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Amstrad CPC[edit]

Developed by Ocean in 1986. Very similar to their C64 version, but has a proper palette, making it most arcade-perfect licensed port.

Apple II[edit]

Developed by Atarisoft in 1984.

Atari 2600[edit]

Developed by Coleco in 1982. Republished by Atari in 1988. Contains only the Ramp and Rivet Stages.

Atari 7800[edit]

Developed by Atari in 1988. Does not contain the Conveyor Belt Stage. Nearly all the sound effects are quite wrong. Contains title screen music very similar to the NES version.

Atari 400/800/XL/XE[edit]

Developed by Atari in 1983. Republished in 1988 for the Atari XE Game System.

This version contains an easter egg:

  1. Get a high-score between 33,000 and 33,900 inclusive. (Base scores such as 37000, 73000 and 77000 may also work.)
  2. Kill your remaining lives, with the last one being from falling from a high distance (e.g. jumping off a girder)
  3. Set the difficulty to 4 (image of a firefox)
  4. Wait a few minutes, and the initials for one of the authors will appear.

ColecoVision[edit]

Donkey Kong was the actual pack-in game that was included with each ColecoVision sold — therefore it is very common, but the retail boxed version, presumably released for Coleco Adam owners, is very rare today. Pictures of the box can be found on the Jack Berg Sales website from the early 2000s when they were selling them.

Also, possibly deserving its own listing is the Coleco Adam version of Donkey Kong, marketed as a Super Game. The game varied little from the ColecoVision cartridge version, with a few notable exceptions: 1) It was a high speed Digital Data Pack (proprietary tape format) 2) It added the Conveyor Belt Stage 3) It saved high scores.

Novel retail packaging for the game was in the shape of a small arcade machine.

This version provides up to four different skill levels, available by pressing the appropriate number on the keypad. When a stage is complete, it immediately switches to the next stage, which appears in a slightly different order than the arcade version. Once the third stage is completed, you will go through the following stages randomly.

A bug in this version allows climbing ladders much more quickly: while climbing, quickly release the joystick and start climbing again. Mario will resume climbing at a much faster pace than normal. This is a very useful technique on longer ladders.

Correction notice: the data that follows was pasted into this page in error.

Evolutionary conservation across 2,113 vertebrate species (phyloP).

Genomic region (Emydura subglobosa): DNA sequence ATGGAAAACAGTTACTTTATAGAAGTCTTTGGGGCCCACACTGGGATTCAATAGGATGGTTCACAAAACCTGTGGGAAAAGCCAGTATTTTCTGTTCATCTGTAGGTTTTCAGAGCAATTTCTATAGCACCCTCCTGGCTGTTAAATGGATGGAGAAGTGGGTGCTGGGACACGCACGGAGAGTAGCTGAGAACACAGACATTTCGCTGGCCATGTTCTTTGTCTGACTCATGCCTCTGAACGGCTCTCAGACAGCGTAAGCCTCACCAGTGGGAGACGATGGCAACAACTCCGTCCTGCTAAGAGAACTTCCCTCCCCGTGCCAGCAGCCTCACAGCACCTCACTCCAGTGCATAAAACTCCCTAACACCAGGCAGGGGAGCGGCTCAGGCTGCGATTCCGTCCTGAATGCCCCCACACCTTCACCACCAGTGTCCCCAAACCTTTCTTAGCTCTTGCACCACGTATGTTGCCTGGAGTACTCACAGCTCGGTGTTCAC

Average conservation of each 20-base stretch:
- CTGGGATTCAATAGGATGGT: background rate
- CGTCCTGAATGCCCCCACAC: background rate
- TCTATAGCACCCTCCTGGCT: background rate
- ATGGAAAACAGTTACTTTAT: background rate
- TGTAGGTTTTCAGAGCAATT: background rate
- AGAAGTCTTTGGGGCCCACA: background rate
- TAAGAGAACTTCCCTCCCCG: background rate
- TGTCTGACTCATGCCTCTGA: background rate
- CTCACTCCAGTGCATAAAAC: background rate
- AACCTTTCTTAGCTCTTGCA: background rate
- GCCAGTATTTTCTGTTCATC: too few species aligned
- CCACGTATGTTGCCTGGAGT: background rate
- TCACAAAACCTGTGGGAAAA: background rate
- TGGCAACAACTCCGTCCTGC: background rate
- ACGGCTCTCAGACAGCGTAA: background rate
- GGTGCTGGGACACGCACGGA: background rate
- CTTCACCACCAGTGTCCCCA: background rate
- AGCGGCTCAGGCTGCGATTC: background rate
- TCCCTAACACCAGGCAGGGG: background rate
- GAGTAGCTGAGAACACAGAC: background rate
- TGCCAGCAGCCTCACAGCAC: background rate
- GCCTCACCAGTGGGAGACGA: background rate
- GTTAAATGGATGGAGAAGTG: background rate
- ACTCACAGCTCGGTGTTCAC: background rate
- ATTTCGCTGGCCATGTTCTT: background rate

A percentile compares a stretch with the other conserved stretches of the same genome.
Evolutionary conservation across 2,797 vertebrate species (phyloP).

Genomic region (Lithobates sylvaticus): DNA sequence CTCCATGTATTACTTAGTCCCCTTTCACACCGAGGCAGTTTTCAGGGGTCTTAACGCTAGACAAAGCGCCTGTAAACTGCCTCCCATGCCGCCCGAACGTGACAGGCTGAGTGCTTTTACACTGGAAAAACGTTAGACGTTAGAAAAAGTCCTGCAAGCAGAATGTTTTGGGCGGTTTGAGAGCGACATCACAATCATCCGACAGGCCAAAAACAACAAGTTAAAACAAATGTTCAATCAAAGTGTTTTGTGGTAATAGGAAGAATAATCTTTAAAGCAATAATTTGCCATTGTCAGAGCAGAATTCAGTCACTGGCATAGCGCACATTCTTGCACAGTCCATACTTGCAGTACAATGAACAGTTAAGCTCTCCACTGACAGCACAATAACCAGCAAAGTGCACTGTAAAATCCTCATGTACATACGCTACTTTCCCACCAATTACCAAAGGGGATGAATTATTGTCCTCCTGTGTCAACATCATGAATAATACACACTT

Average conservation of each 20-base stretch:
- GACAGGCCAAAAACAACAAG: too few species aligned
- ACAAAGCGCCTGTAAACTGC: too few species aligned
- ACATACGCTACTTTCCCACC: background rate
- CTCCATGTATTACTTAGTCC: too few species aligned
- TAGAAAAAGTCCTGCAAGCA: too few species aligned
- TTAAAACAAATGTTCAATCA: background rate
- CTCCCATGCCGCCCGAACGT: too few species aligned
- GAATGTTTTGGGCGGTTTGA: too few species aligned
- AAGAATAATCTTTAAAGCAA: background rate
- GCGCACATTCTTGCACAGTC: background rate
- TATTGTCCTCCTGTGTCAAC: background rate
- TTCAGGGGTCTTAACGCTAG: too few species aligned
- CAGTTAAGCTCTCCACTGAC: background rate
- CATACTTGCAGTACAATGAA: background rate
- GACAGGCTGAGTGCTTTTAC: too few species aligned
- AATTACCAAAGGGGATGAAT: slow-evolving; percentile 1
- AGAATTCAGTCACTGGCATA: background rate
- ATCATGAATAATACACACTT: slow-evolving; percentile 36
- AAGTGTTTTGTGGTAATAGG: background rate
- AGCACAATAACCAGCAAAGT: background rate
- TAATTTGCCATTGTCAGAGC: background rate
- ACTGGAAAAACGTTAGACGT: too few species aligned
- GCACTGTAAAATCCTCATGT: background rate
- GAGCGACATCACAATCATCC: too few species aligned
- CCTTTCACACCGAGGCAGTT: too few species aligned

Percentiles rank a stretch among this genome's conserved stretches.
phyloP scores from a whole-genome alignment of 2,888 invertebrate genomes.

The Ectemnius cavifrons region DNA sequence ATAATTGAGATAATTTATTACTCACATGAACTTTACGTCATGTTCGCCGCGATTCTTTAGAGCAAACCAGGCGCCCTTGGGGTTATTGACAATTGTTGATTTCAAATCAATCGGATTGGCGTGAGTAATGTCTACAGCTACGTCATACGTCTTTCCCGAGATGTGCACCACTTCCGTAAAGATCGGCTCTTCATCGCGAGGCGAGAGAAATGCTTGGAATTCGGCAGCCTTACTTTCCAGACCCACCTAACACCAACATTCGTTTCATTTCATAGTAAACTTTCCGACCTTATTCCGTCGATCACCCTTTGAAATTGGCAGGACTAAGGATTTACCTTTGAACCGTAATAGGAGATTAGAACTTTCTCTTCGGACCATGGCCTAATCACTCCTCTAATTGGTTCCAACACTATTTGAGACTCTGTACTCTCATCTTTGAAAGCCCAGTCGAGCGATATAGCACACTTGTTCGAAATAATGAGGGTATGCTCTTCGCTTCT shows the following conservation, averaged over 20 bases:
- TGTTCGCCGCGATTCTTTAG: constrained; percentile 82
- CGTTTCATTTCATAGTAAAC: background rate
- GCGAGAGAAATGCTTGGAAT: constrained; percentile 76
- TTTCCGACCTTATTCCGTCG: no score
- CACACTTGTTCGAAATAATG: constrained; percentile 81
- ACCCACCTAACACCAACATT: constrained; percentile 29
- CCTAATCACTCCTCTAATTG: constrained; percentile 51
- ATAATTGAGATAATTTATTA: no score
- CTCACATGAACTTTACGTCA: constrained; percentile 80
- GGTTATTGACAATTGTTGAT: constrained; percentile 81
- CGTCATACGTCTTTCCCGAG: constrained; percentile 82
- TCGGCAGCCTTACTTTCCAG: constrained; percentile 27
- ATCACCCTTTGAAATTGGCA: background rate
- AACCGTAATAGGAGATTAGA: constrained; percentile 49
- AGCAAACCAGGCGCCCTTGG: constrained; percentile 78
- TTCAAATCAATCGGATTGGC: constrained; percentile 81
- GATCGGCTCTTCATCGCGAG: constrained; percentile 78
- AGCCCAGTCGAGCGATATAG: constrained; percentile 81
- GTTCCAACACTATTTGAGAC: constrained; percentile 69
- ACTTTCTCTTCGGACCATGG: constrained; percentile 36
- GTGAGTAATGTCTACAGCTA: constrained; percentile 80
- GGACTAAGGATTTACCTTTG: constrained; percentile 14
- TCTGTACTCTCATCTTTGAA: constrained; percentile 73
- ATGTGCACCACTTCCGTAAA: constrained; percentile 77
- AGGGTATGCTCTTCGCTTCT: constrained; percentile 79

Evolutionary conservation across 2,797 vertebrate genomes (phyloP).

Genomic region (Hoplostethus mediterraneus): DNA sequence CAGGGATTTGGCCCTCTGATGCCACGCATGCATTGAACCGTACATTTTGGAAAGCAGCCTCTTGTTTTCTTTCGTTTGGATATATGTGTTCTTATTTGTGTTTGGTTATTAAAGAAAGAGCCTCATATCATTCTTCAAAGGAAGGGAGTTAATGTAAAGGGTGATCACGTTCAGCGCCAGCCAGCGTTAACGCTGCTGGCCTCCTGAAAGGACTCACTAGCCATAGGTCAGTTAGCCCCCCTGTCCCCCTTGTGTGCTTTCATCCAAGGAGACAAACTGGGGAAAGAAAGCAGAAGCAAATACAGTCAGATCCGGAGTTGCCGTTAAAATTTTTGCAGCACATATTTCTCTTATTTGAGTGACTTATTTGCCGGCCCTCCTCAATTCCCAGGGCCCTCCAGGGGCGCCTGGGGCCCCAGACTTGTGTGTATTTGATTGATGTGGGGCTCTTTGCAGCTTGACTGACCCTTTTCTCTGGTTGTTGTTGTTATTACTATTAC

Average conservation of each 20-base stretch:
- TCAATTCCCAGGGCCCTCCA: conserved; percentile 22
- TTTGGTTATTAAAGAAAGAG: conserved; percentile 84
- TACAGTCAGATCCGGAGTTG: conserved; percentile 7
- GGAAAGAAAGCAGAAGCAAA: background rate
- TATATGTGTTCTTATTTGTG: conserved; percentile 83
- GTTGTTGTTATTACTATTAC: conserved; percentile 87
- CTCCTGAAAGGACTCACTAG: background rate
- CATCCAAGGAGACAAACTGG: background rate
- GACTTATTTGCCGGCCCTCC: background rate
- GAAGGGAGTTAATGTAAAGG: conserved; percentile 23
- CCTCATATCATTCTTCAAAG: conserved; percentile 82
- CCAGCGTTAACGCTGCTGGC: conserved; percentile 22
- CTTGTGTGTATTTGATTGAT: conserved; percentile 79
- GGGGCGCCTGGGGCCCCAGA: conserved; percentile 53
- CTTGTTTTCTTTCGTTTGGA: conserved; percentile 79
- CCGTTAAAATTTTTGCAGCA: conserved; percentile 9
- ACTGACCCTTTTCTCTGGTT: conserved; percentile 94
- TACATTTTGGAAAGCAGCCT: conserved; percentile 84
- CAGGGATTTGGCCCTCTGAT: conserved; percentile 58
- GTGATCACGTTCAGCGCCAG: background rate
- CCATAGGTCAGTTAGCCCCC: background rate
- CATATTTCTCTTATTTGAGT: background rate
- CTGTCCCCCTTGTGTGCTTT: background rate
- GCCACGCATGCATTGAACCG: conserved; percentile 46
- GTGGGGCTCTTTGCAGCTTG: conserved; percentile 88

Commodore 64[edit]

Two different versions were developed. The American version was developed by Atarisoft in 1983. The European version was published by Ocean in 1986. The Ocean version is considered the more accurate of the two.

Commodore VIC-20[edit]

Developed by Atarisoft in 1983. A pretty solid conversion for the meager Vic-20, in spite of relatively poor graphics - the game plays at a nice fast pace, all four boards are included, the "How high can you get?" intro is present, and Donkey Kong is animated falling down when all the rivets are cleared. The biggest inaccuracy, however, is that Mario is able to change direction in mid-jump. (Although some may well find that change to be advantageous.)

Famicom, NES, and Famicom Disk System[edit]

Developed by Nintendo for the Famicom in 1983 and published for the NES in 1986. It was also made available for the Famicom Disk System as one of the first games purchasable through the Disk Writer system, where players could pay to write games to blank disks. In North America, Donkey Kong was later released on a compilation cart with Donkey Kong Jr., titled Donkey Kong Classics. None of these original versions contain the Conveyor Belt Stage. In the ladder stage, it is possible to grab the first ladder from the left side and proceed to climb down. This wraps the avatar to the top of the screen, bypassing most of the game.

In 2010, Nintendo released a Super Mario Bros. 25th Anniversary red Wii console in Europe which comes preloaded with a special version of Donkey Kong for NES, dubbed "Original Edition". And it's quite a special version indeed: this version has had the conveyors stage reintroduced to the original game ROM, as well as some additional animation that was originally omitted. Donkey Kong now climbs off with Pauline at the end of a stage, for example. Note that this isn't simply a remake of the game made to look like an NES release - this is an actual NES ROM image that will presumably work on real NES hardware as well. A screenshot of the added conveyors stage can be seen below.